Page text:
The anachronistic fonts and aesthetics of good morning messages begin to make sense when you realize that these are manually created and templatized by individuals whose artistic reference points have been, by default, cursive writing, flowers, nature, and children. It’s like if Yeats’ poetry – from generations of Indians who were exposed to colonial-inspired higher education – were to have a digital counterpart. And that’s exactly what many set out to create. In the minds of the diligent good-morning senders, they’re creating digital art everyday.
The phenomenon of trying to hide an embarrassing cultural trait is almost universal: in Australia, the same quality of perceived boorishness or non-refinement is called ‘bogan.’ “When we choose not to see them, because we reject them on face value as bogan (unfashionable, uncouth, unsophisticated) and avoid them altogether. It flattens our culture, this deep-seated cringe,” wrote Jenna Guillaume.
But as we evolve past our knee-jerk attitudes, the value of these texts and their integral role in bridging physical distances becomes clearer. “When my family members sent it to me, I’d think they were cringe – but this was when I was surrounded by friends 24/7. Now that I’ve graduated, and my friends live all in different parts of the country/world… I understand the good morning forwards,” says Riddhi Shetty.
There’s remarkable similarities between the Australian idea of “bogan” and what we find cringe about good morning messages: As cultural critic Mel Campbell puts it, “we use the idea of the bogan to quarantine ideas of Australianness that alarm or discomfort us. It’s a way of erecting imaginary cultural barriers between ‘us’ and ‘them’.” It makes sense, then, that the resistance to good morning messages comes largely from privileged urbane youth that saw the Internet of the global north, was exposed to its culture, and became spokespersons for what digital culture should look like for us too – anyone or anything that didn’t fit could be laughed away, even deleted en-masse with apps specifically designed to do so.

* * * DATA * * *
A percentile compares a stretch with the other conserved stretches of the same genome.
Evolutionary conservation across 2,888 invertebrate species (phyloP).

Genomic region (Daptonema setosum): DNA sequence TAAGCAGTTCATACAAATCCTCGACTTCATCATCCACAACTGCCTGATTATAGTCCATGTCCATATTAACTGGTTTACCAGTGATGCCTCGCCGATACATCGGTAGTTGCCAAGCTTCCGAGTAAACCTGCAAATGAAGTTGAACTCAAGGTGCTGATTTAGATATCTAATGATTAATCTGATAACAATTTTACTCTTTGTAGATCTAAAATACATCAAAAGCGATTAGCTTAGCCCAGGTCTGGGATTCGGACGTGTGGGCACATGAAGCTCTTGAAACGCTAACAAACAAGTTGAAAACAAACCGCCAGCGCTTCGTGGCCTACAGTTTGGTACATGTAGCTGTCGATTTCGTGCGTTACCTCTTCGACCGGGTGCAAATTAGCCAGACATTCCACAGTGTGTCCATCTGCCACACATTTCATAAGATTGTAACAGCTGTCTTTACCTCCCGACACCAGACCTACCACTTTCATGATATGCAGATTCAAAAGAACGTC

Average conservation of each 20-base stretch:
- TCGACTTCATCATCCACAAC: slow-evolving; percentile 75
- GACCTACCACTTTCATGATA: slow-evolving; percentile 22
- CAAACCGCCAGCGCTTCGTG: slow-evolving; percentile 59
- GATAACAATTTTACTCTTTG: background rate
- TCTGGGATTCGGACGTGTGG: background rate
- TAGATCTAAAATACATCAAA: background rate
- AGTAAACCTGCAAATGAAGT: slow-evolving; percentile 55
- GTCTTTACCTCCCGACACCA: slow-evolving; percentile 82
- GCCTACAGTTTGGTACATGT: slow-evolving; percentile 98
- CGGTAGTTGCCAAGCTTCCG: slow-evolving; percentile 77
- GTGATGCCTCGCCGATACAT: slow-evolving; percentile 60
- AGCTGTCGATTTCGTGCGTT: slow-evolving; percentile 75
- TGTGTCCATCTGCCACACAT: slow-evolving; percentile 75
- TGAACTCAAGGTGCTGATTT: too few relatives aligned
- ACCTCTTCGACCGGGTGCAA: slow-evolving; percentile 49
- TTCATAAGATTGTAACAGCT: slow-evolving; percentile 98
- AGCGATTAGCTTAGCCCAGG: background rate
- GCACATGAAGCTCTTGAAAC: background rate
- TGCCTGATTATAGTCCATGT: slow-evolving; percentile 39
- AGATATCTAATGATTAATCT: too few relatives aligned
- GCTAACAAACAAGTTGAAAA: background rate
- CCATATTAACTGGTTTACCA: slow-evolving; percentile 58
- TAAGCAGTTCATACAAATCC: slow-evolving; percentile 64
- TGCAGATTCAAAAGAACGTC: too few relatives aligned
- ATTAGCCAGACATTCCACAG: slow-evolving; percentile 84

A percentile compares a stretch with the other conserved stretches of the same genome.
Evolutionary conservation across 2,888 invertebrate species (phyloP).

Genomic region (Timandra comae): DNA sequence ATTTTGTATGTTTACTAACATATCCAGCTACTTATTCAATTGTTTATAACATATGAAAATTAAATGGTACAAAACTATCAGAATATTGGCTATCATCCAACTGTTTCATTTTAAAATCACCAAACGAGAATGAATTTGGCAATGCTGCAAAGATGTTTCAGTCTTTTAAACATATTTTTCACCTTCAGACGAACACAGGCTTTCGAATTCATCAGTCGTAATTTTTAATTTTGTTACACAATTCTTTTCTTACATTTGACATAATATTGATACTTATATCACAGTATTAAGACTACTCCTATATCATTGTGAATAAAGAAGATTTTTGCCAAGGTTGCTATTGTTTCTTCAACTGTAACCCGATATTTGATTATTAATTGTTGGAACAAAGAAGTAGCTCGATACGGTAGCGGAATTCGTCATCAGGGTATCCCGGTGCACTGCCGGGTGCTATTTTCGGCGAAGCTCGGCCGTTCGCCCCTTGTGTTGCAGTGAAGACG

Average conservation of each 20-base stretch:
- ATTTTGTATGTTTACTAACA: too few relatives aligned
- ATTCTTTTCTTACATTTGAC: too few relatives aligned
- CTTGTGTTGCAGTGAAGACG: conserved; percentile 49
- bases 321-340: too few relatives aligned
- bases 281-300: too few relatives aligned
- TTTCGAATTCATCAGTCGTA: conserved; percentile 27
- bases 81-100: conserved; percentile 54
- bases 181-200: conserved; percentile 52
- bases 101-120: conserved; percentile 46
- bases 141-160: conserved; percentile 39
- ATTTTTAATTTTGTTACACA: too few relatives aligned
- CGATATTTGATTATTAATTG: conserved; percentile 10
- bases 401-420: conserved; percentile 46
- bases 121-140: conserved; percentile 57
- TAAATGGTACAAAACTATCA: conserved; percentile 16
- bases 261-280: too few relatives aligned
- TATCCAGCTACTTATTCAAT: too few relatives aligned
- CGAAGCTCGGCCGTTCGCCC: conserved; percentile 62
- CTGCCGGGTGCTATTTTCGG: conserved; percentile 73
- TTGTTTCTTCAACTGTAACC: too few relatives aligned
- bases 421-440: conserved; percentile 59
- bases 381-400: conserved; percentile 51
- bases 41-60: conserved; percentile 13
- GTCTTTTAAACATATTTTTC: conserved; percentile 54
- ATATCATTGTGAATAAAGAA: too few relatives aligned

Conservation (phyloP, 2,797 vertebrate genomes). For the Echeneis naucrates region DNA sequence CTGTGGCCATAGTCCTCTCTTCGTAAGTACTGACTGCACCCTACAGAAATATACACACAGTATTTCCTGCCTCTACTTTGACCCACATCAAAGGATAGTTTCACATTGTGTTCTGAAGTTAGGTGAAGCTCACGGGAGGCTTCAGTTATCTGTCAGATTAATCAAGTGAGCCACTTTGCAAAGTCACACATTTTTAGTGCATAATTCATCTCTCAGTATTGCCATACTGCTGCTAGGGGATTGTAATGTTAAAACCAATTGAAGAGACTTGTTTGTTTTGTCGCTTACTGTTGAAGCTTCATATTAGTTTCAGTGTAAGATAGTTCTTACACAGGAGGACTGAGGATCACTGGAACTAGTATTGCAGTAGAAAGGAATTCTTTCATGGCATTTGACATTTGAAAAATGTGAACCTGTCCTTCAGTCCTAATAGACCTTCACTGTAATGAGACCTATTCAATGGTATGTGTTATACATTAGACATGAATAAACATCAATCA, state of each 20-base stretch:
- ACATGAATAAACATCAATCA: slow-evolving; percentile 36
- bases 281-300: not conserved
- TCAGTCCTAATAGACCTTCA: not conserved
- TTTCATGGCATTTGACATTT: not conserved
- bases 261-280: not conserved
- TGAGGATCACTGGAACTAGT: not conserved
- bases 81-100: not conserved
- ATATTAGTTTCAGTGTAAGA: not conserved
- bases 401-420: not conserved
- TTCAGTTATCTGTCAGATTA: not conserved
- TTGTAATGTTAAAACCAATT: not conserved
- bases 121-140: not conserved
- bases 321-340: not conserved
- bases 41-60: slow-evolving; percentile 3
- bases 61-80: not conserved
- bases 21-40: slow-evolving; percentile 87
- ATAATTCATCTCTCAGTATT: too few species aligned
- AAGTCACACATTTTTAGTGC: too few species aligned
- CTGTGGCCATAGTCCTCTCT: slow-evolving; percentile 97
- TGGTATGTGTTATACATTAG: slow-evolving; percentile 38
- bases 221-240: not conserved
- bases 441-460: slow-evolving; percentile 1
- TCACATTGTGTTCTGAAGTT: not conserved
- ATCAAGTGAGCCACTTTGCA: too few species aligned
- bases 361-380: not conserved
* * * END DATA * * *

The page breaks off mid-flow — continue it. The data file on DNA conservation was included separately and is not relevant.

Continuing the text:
Today, social media enthusiastically embraces Instagram affirmations, astrology, and spirituality, with byte-sized monetizable content convincing us that trying to send positive thoughts each other’s way was a desirable way to live as long as it’s aesthetically pleasing to do so. And yet, this is exactly what good morning texts do – sans the monetizing, attention-vacuuming component of a social media platform. And so, in 2023, as we tire of the hollow optimism of social media wellness trends, it’s time to ask: were the good morning messages what we needed all along? Arguably, yes – unlike social media trends that are fixated on the self, good morning messages have evolved into a language of care that is unique to us.
“I do get them on a daily basis. Most of them are old aged uncles and aunts and sometimes they forward it in the middle of the night. But at times I used to think, what if they were not there? And that thought comes when there is a sudden death in the family and we start missing the people and what they might have meant through these WhatsApp forwards,” says Rohini.
In a zeitgeist grappling with what it means to stay connected in virtual space, thus, the good morning message is a reminder that shame is all that stands in the way of unabashed well-wishing and cultural reclamation of our inventiveness as a postcolonial nation in churn.
Rohitha Naraharisetty is a Senior Associate Editor at The Swaddle. She writes about the intersection of gender, caste, social movements, and pop culture. She can be found on Instagram at @rohitha_97 or on Twitter at @romimacaronii.